After Law Enforcement Urge Congress To Abandon Anti-Holder Witchhunt, GOP Freshmen Grab Their Pitchforks

The House GOP Freshman Caucus

House Oversight Chair Darrell Issa’s (R-CA) claim that Attorney General Eric Holder should be held in contempt for declining to turn over records of ongoing criminal investigations to Issa’s committee has not been received well by people who actually know something about law enforcement. Philadelphia Police Commissioner Charles Ramsey warned that Issa’s crusade against Holder has “distracted the Department of Justice in its efforts to assist state and local law enforcement — particularly in the area of violent crime prevention and suppression,” and a group of senior African-American law enforcement officials similarly warned that Issa’s efforts are “an impediment to the vigorous enforcement of violence and crime.”

Indeed, Issa’s overreach against Holder extended so far that even the House Republican Leadership is trying to reign him in. Nevertheless, a core group of House freshmen are now trying to pressure them to ignore the wishes of law enforcement:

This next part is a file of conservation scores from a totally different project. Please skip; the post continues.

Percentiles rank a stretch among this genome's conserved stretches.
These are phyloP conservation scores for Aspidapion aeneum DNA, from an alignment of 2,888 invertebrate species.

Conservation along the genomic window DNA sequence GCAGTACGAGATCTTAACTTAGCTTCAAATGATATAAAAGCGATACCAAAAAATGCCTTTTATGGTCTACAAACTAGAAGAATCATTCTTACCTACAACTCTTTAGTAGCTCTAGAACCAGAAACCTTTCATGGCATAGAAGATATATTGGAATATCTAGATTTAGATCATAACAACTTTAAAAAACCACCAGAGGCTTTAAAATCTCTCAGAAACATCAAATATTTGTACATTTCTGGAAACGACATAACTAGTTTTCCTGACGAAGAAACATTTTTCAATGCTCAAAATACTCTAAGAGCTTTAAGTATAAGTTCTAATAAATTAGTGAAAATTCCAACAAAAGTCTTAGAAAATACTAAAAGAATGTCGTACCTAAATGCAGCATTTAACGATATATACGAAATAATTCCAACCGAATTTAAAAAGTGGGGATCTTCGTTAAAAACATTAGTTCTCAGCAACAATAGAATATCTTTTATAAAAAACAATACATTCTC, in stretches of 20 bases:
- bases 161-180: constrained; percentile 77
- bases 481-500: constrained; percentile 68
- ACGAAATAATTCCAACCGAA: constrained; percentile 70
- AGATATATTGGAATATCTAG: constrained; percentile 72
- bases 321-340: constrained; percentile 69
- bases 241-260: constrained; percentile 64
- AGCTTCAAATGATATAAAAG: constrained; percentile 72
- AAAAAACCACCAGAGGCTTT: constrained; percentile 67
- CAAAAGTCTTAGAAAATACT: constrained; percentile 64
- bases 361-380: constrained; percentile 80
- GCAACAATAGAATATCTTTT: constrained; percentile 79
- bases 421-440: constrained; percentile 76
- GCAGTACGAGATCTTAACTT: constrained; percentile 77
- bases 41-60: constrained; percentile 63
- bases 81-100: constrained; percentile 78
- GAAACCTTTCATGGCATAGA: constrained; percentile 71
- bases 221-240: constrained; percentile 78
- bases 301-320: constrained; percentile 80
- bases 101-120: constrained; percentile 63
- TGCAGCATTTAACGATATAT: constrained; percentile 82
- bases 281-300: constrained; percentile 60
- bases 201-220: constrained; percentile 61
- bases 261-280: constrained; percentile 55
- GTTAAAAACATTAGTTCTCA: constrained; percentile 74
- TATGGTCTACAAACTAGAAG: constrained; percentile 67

In a letter to Speaker John Boehner (Ohio), Majority Leader Eric Cantor (Va.) and Majority Whip Kevin McCarthy (Calif.); Reps. Sandy Adams (Fla.), Ben Quayle (Ariz.), Tim Griffin (Ark.), Dennis Ross (Fla.), Tom Marino (Pa.) and Trey Gowdy (S.C.) argued that “the House of Representatives has seen its proper oversight function thwarted and obstructed. It’s time for the House to formally recognize the obvious — that Attorney General Holder has not and will not cooperate with the legitimate investigation launched by the House Oversight and Government Reform Committee and is therefore in contempt of Congress.”

For weeks, Oversight and Government Reform Chairman Darrell Issa (Calif.) has unsuccessfully lobbied leadership to allow contempt proceedings to begin against Holder.

Last week, even Eric Cantor seemed to understand that Issa’s crusade went too far. Cantor and his fellow members of the House leadership will now have to decide whether to abandon that good sense, ignore the wishes of law enforcement, and pick up his own pitchfork alongside the House freshmen.